Parents – A Poem

Today my 3 year old said “I don’t like you!” for the first time.  It was pretty funny…there was such angst-ridden passion in her voice, her face pinched into a sincere little scowl.  She followed it up ten seconds later with “Mom what’s for breakfast?” in her normal sing-songy voice, the fleeting emotions of a three-year old restored to normal order.  It reminded me of a poem I wrote when I was ten years old for my parents; I left it for them as I stewed over whatever injustice they had meted out on me – probably forcing me to eat my dinner or turn off the TV.  The only memory I have of writing the poem was this: as annoying as my parents were, they still were the link between me and dinner.

Parents (1986)

Parents are rude, and mean sometimes,
They’re unfair, almost not caring for a soul,
Except, for themselves.
Parents are guardians, wow! Big Deal!
They think they can bounce you like a ball,
In a pinball machine.
Not me! No sir-ree
They can rant and rave all they want,
But they will never control me inside,
They will never try to make me think their way.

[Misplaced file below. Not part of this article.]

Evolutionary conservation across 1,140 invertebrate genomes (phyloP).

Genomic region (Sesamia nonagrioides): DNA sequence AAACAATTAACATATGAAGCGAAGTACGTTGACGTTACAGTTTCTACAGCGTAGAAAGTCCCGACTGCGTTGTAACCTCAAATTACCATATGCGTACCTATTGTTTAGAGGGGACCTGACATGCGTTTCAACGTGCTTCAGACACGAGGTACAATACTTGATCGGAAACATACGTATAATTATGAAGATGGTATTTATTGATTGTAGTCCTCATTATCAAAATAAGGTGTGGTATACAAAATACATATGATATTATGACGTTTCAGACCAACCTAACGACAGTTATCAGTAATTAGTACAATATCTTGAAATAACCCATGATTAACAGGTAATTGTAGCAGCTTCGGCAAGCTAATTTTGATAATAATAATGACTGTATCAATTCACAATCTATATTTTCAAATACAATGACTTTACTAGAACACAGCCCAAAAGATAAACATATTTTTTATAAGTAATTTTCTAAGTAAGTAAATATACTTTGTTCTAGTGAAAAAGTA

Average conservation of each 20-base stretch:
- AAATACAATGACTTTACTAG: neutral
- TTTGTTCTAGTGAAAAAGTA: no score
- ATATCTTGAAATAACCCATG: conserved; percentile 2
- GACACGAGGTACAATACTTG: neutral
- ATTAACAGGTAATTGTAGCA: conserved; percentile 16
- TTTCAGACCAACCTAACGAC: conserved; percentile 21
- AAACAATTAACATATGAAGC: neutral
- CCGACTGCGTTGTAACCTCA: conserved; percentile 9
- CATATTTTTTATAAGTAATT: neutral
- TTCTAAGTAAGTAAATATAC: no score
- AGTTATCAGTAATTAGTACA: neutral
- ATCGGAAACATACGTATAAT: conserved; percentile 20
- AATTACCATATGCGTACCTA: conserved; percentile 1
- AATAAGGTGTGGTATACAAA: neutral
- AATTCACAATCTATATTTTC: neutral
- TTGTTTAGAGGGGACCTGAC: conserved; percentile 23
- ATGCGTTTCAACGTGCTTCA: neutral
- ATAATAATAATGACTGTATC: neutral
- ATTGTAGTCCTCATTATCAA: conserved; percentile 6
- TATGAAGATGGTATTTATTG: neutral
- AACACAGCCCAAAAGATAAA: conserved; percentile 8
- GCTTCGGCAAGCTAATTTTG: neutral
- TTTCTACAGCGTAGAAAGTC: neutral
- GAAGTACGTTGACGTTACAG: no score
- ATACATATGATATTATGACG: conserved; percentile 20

Because parents are older bullies,
That will always be there,
Be there in rough times,
Be there in fun times,
Always bossy, and always mean.
I hate big bullies!
Parents maybe.
But I still like them, because they
take care of me.

The Best Gift on Mother’s Day

What’s the best gift on Mother’s Day?  Every mom may have a different answer to this, but here’s mine: healthy children.  Not just my own, but as many healthy children all around the world that we, as a giving, loving, society can afford.

Six hours after my first child was born, one of the maternity ward nurses woke my husband and me in the middle of the night.   My husband was asleep on a daybed under the window and I was resting fitfully.  Our exhilaration at being new parents was tempered by bone-deep exhaustion from the afternoon’s events; my water had broken unexpectedly at home so we rushed to the hospital forty minutes away where I had an emergency C-section.

Hours later, the nurse was in our room.  “We want to send your baby up to the NICU.”

“What’s wrong?”  we asked, frozen with fear.

“Your daughter had an apnea episode.  She didn’t breathe for about twenty seconds and her lips turned blue. We could take a chance and see if she improves, but we’d rather send her upstairs and ensure she is more closely monitored.”